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By: The Rev. Kimble Sorrells
This Sunday’s text invites us into an intimate moment in the life of Jesus: his prayer and conversation with his Father amid his farewell to his disciples. While the opening and closing parts of his prayer are selections for other days of the lectionary, this central section focuses on his prayer for the disciples as he anticipates their life without him.
Jesus’ words convey that the disciples are called into his mission and will be sent into the world to live out their lives of faith. There is no escaping the world or its hardships; indeed, he says that the world will hate them. Yet they are called to be set apart as holy and a witness—to live in the tension of being “in the world but not of the world.” It’s important to note that while the prayer carries a weight of responsibility, it also reflects reassurance that they will not be left alone, but are entrusted to God’s ongoing care, guidance, and protection.
It is easy today to see faith and spirituality as a personal matter—something that I do for my own self and my own wellbeing. We might see it primarily as being about feeling filled and connected to the Divine presence. As someone whose ministry is primarily focused on contemplative practices and retreat ministry, these aspects are obviously something that I think are important. However, this prayer reminds us that Jesus’ final request for his followers was for our faith to be about much more than or own personal lives. While it’s good to rest and withdraw from the world to recharge, we must return to engage the world around us. As followers of Christ, we are called to bear witness to God’s ways of truth and justice. A faithful follower and faithful community must take seriously its role of being in solidarity with the victims of injustice and marginalization, calling out the broken systems and engaging in active witness to God’s ways.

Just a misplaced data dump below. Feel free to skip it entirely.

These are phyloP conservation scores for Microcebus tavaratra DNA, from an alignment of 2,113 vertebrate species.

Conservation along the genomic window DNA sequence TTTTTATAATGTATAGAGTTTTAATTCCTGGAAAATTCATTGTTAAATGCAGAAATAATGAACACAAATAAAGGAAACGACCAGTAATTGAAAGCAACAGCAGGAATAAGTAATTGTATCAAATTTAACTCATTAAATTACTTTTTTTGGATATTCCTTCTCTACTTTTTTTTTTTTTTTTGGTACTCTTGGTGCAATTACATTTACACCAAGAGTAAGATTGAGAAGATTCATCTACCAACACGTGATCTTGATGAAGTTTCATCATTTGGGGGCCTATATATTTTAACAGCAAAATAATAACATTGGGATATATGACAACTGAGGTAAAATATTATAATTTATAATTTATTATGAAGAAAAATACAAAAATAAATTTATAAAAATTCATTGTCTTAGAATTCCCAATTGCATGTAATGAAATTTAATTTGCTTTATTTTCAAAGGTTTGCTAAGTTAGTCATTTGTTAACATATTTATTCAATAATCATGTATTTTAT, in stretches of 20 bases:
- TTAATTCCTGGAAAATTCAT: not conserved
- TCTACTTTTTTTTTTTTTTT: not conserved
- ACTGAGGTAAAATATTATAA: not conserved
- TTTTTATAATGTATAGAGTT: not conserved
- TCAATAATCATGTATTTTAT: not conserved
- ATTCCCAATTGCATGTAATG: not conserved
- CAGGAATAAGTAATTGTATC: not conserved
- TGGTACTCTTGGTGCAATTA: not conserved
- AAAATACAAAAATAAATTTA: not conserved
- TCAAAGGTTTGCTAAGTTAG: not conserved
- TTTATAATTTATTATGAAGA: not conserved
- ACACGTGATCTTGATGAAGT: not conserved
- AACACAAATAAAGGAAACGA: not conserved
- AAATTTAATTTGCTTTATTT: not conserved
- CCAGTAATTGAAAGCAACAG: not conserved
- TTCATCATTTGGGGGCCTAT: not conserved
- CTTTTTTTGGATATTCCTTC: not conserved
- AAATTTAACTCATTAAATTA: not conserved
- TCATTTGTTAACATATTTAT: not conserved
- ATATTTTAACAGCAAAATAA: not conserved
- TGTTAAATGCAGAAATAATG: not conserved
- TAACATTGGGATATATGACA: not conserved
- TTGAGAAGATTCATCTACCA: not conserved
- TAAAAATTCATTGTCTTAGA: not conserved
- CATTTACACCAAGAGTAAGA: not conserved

It seems that the times we are living in have made this tension even more apparent. Many in our faith communities are likely experiencing a bit “world-weary.” We have now lived through just over a year of a life-altering pandemic, and while we have hope of vaccines, we are certainly not out of the woods yet. Through this time, we also have experienced heightened suffering due to systemic racism, especially in the areas of police brutality and violence. Our country has grappled with the epidemic of gun violence as we see ongoing mass shootings. And of course, the threats to democracy that seemed a given shook our sense of security in a peaceful state. This isn’t an exhaustive list of all that’s happening, but it does seem exhausting.
To say that many of us are tired would be an understatement. If Jesus was sitting in front of me praying right now, I will be honest that I would much prefer that he pray for me to have a nice vacation—perhaps a little get away to the mountains. However, when Jesus prayed for his disciples (and that does include us today), he prayed that they not be taken out of the world but rather be made holy as a witness within it.
The key of holding this tension lies in the hope that Jesus also entrusted us to God’s care, guidance, and loving presence. We can find fulfillment, rest, and joy as we experience connection to God and feel God’s love. This allows us to live as called people bearing witness to God’s ways in the world. In this way Jesus’ prayer offers us both a weighty responsibility and the reassurance that we are not alone; that God is with us.
In preaching or teaching on this text, one might spend time exploring what this tension looks like to your community. How is it that they might need to find ways to retreat and tap into and connect with the Joy of God’s love, and how is it that they might need to bear witness to that by engaging in the world around them? What is happening locally that contrasts with Jesus’ radical message of justice? How is it that your community might engage in faithful witness—both individually and collectively? What ways do you need to examine your own community of faith? Are there ways that it falls short of the ways of justice and inclusion?
In preparing for worship or meditation, you may wish to examine the ways that your community may be feeling world-weary as well. What would serve to connect to God’s Love at this time? How might you spend time resting in the joy that Christ prays his disciples will experience? As we listen anew to the text for this week, we are invited again to overhear this intimate conversation between Jesus and his Father. We are invited again to receive a prayer on our behalf and lean into the call of discipleship, held and led by the Love of God as we go forth into the world.